From Robohub:

When Canadians attempt to characterize aspects of Canadian culture, it’s not uncommon to draw comparisons with the US. I recently noticed that as I respond to questions about the Canadian regulations surrounding commercial drones, I often begin by stating that our regulatory framework is quite distinct from that of the US – here’s why…

In Canada, commercial operators can apply to obtain Special Flight Operations Certificates (SFOCs) from Transport Canada. It takes Transport Canada about 20 days to assess applications, and last year the agency issued 945 SFOCs to applicants representing a variety of industries including aerial videography, agriculture and oil and gas.

Generally, the Canadian regulations do not establish bright line rules governing drone operations – for instance they do not specify whether you need a pilot’s license to complete a commercial drone flight, or whether it is permitted to fly beyond the visual line of sight. Rather, Transport Canada assesses applications using a case-by-case approach. In order to obtain approval, applicants must show that they can mitigate operational risks to an acceptable level.

In the US, the Federal Aviation Administration (FAA) has been working to develop drone regulations since the enactment of the FAA Modernization Act of 2012. Until the framework is in place, those looking to fly for commercial purposes can only proceed by exemption. Most companies have been denied exemptions, the notable exceptions being a couple of oil companies that received approval to operate drones in remote areas of Alaska.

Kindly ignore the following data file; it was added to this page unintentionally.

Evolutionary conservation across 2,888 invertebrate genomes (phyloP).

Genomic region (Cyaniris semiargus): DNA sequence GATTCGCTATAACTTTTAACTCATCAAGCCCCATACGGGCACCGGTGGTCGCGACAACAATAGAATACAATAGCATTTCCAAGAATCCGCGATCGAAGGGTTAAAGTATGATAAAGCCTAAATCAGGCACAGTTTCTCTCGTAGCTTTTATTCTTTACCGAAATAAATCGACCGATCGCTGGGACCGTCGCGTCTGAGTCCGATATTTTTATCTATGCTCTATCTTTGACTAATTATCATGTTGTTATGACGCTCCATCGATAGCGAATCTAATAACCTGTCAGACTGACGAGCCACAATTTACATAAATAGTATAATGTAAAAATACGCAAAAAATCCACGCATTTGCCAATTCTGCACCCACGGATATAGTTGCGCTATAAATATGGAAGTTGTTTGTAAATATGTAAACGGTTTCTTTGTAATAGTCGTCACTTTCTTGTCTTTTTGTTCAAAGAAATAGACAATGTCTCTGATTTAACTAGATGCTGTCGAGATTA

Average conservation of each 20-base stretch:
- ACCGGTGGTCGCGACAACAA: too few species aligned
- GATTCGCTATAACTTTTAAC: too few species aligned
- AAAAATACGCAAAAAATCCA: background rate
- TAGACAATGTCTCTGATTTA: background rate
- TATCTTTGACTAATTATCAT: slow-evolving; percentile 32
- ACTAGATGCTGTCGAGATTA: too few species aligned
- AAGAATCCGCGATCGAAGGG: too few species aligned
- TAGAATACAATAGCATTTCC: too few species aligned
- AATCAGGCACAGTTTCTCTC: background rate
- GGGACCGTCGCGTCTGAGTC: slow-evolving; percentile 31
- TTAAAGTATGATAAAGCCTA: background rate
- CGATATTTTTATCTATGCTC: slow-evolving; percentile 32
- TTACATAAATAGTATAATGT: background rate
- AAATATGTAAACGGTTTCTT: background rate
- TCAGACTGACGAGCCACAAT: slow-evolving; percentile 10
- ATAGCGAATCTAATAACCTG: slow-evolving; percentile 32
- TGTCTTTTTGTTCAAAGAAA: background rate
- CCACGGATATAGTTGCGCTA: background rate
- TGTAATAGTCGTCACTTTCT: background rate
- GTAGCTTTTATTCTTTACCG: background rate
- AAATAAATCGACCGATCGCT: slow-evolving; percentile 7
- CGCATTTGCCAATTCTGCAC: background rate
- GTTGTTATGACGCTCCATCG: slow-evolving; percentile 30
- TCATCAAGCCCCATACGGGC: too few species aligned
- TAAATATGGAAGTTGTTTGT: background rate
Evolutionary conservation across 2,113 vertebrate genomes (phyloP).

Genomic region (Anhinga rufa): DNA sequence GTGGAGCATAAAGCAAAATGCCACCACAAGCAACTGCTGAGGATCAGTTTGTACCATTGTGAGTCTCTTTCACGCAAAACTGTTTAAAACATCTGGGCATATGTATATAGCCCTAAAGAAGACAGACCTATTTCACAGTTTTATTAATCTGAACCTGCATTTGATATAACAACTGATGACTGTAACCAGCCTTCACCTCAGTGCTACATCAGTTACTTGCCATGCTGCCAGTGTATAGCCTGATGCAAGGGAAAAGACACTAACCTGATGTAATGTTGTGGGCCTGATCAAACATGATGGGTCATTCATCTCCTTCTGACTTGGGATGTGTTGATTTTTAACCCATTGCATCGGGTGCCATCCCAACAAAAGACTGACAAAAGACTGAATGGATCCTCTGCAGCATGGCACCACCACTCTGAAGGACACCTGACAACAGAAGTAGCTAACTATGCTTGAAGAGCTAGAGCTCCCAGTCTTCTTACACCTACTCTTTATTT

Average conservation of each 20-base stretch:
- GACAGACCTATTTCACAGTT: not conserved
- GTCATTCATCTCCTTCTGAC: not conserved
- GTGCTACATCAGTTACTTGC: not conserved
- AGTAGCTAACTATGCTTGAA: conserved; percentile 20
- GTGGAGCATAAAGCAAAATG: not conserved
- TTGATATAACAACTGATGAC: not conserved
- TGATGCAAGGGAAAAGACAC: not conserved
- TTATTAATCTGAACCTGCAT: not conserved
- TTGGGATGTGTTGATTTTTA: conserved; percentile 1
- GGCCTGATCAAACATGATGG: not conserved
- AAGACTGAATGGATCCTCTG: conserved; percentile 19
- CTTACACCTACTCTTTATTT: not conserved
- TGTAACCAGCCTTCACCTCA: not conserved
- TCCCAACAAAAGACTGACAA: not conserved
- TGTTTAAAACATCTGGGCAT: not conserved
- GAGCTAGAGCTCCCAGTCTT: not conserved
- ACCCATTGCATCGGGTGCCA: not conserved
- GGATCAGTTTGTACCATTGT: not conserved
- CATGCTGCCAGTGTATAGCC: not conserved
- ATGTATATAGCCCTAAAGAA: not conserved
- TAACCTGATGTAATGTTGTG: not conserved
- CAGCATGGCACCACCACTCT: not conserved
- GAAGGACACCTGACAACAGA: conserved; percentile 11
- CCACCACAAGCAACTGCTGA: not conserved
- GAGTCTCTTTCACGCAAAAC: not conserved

Last Thursday, the FAA extended regulatory exemptions to six Hollywood companies looking to film using drones. Although the Hollywood exemptions represent a move in a positive direction, the restrictions placed on the companies are quite onerous, for instance the operations must take place in a controlled closed-set environment and may only be completed below 400 feet and within the visual line of sight.

By comparison, commercial drone operations are the norm in Canada and will continue to be an exception in the US until the new rules are in place.

Views: 1201

Comment by mP1 on September 30, 2014 at 4:47am

Chris way to alienate Europe, Asia, Africa and the pacific.

Comment by Richard on September 30, 2014 at 5:53am
Thanks for the clear synopsis of the differences in the two approaches.

P.S. I don't see how anyone could think that this comparison excludes others. Not every discussion has to involve everyone else.
Comment by Gary McCray on September 30, 2014 at 12:54pm

Hi mP1,

I think the America / Canada comparison is valid on its own because we share not only borders but are really very close in many functional and governmental ways.

It wasn't an attempt to exclude anybody else, just to talk about our most immediate and similar neighbor.

What is sad is that Canada has been able to embrace and implement relatively functional drone policy and operations while the US and the FAA have been utterly failing to do so.

Canada is demonstrating a functional and population serving government while the US has been demonstrating what is becoming more and more it's defining characteristic of a government unable to do anything for anybody.

And least of all for the benefit of its own general population.

Best Regards,

Gary

Comment by mP1 on October 1, 2014 at 12:40am

@Gary

There are plenty of other places outside America and they dont get the same repeated attention every other day, for the same topics. Anyone who came here would think there was only one country in the world.


Moderator
Comment by Gary Mortimer on October 1, 2014 at 12:59am